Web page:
Anderson and Foley’s outstanding book, Mighty Stories, Dangerous Rituals, brought clarity to my work as a minister in ways few other books have. In it, they argue that narrative and ritual are primal ways that humans make meaning. In other words, we are constantly constructing narratives from the details of our lives and acting out these narratives in the rituals we perform.
These narratives and rituals both conceal and reveal things. I will happily tell you about the little league home run I hit and show you my finisher’s medal for the Seattle marathon. But these stories would conceal the fact that I hit 9th in the lineup for a reason and that they timed my run with a sundial.
Congregations do the same thing. They tell some stories and suppress others. If you pay attention, certain narrative patterns will become clear in every congregation that in turn authorize congregational actions or behaviors. And sometimes these narratives conceal painful or difficult realities that nevertheless continue to have power over us.
So, the trick with both narrative and ritual is that over time they serve the truth of our lives, that they are healthy.
One indicator of health is to note how narratives are functioning. Anderson and Foley suggest that narratives function primarily in two ways–as myth and/or as parable. Myths are the stories we tell that reconcile the trouble of the world, that provide for us a sense of security and orientation. Parables do the opposite. They turn our worlds upside down and say that the status quo is not the only way to see things. Myth without parable leaves us in a fantasy land. Parable without myth leaves us in despair without the ability to act in constructive ways. We need both for a narrative health. So, as congregations tell their stories, do they serve the mythic or the parabolic? I’m always asking this question both as a diagnostic and as a strategic rhythm. Let me give you some examples.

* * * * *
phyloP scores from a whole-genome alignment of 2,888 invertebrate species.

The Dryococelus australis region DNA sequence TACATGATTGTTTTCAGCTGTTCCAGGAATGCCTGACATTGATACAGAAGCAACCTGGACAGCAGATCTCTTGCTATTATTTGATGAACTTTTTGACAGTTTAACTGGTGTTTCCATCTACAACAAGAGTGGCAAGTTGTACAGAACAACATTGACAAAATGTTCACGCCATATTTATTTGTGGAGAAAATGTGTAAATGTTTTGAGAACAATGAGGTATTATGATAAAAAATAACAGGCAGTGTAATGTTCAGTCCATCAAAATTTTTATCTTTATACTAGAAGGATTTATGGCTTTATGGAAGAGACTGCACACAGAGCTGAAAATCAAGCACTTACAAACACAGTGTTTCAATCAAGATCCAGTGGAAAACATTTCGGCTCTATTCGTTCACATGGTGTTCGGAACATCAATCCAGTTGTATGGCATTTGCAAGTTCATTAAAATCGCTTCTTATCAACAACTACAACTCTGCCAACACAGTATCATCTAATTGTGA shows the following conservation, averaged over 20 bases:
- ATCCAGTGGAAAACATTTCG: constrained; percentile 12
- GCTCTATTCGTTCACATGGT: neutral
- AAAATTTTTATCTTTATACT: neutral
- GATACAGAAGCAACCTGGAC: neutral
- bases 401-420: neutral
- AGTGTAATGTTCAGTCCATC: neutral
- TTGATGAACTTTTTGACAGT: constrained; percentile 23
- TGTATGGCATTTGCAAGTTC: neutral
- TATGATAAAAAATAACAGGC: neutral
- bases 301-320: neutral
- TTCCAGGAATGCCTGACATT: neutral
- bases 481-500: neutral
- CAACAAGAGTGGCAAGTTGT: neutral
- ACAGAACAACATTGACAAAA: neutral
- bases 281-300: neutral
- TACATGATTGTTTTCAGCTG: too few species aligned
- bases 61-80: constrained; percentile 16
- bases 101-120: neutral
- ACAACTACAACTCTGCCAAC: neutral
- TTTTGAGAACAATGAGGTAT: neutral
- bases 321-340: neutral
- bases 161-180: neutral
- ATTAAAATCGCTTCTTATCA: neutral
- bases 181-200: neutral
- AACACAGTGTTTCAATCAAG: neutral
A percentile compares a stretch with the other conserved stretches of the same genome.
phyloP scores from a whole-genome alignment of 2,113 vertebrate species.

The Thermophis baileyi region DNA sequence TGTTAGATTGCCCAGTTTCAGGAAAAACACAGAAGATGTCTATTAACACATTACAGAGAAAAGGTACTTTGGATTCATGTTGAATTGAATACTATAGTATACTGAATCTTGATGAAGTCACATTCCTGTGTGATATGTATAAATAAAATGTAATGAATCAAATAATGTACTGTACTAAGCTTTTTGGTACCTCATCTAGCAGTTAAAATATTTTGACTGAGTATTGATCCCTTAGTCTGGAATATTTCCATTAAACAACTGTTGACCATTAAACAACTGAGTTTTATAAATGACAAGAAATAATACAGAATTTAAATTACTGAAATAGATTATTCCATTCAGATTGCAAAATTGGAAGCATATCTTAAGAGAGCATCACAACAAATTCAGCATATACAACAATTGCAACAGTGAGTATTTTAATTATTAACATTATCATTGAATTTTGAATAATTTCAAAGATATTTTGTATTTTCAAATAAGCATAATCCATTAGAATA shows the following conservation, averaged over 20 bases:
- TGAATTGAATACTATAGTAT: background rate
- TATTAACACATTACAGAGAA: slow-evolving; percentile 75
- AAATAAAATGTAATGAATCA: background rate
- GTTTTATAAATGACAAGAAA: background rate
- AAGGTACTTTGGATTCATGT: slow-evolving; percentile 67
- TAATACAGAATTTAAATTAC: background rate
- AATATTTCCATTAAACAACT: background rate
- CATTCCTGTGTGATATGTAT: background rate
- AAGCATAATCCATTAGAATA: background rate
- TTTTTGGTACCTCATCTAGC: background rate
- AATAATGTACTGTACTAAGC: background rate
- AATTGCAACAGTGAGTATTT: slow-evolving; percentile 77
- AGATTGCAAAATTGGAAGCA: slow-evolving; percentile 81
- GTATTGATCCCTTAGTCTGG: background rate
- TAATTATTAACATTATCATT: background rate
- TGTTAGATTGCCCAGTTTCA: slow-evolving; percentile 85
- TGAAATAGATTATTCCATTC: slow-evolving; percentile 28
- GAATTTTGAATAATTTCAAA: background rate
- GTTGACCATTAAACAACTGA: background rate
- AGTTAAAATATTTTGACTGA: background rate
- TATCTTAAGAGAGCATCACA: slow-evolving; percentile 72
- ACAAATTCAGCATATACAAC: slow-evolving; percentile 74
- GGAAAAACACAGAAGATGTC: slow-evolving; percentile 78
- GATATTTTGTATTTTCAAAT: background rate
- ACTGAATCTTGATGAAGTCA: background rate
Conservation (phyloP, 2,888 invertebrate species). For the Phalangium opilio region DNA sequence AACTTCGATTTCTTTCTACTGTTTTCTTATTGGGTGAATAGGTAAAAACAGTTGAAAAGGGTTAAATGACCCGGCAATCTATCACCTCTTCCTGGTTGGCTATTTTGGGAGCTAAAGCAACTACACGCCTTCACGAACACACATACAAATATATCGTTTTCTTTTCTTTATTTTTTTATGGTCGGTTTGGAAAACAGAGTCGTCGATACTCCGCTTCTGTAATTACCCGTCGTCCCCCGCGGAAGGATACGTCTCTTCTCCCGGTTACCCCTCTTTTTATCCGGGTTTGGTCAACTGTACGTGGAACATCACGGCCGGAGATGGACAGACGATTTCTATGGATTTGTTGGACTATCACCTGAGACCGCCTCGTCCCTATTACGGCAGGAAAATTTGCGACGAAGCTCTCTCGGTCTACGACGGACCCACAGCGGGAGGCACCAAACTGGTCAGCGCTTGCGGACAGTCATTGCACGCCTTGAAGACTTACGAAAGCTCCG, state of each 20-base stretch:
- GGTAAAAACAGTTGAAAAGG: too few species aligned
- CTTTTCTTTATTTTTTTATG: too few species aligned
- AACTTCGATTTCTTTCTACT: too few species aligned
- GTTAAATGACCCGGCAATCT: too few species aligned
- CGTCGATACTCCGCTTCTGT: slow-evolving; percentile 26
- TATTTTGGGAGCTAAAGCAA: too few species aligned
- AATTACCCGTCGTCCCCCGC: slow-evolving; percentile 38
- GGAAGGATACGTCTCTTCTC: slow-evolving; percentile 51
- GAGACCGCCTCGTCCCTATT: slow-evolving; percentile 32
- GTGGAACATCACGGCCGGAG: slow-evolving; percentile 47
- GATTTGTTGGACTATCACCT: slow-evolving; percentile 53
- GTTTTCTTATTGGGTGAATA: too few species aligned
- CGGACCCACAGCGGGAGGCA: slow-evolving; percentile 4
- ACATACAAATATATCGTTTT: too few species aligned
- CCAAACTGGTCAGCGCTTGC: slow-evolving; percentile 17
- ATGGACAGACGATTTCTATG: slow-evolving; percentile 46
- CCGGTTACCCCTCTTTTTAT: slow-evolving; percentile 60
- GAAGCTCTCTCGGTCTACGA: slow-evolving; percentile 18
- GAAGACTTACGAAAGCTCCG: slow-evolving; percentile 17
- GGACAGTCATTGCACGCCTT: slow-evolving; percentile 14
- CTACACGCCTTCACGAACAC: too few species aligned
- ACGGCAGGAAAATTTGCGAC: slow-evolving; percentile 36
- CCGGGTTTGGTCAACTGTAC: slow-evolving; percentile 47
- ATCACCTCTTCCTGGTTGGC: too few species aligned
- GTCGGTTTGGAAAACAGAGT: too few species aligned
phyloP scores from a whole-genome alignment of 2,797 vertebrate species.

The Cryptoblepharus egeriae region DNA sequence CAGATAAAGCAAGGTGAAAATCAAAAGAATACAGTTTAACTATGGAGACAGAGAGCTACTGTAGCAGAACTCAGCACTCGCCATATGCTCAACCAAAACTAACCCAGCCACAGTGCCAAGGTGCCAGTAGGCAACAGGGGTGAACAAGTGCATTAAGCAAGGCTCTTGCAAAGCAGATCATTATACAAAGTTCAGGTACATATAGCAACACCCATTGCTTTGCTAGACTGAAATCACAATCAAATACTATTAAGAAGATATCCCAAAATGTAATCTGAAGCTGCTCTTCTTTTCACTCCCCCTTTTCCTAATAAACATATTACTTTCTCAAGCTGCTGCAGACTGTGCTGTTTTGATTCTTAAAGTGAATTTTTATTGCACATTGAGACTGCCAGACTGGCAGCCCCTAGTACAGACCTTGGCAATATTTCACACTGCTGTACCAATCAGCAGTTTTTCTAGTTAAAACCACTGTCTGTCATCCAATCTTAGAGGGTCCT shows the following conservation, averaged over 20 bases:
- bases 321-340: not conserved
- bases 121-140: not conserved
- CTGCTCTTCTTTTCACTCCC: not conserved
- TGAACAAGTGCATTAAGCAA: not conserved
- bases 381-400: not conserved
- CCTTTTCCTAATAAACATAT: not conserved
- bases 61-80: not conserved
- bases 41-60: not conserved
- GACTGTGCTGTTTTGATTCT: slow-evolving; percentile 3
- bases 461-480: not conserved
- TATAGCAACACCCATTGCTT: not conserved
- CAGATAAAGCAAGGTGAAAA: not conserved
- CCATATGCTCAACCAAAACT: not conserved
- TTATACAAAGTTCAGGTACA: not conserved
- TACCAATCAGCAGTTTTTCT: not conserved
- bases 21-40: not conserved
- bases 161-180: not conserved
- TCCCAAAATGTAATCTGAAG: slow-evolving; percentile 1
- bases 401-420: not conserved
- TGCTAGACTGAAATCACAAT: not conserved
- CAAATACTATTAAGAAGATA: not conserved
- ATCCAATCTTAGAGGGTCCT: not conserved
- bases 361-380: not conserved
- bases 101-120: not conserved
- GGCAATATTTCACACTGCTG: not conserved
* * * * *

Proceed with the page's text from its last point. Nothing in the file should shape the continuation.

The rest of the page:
My first ministry job was with a church in Arlington, Texas. In their heyday 15 years earlier, they had 800 members, filling both the auditorium and balcony. They were no longer in their heyday. The balcony had long since been turned into classrooms and 200 people were now spread out in a 600 seat auditorium. Every Sunday told a story of the congregation that functioned parabolically. Something had gone wrong here.
In my first year there, the preaching minister and I decided that “Ministers of Reconciliation” would be a good theme for our ministry year. We ran the idea by our elders at a retreat. They were supportive, but not exactly enthusiastic. Still, we charged forward, confident that this theological theme would inspire…something. Alas, the congregation received it pretty much the same way the elders did. Yawn.
By the time we came to my second year, I had been paying closer attention to the stories the congregation was telling. And the key word was “grace.” Grace was the hill on which this congregation had spent their life. As a result, they had been ostracized by other, more conservative congregations in the area. Their charismatic minister, who taught them grace, left ministry for law school. They were tired, dispirited, and spent, but they knew they were saved by grace. In the midst of all the parabolic symbols, this was the golden myth that said they had not suffered in vain.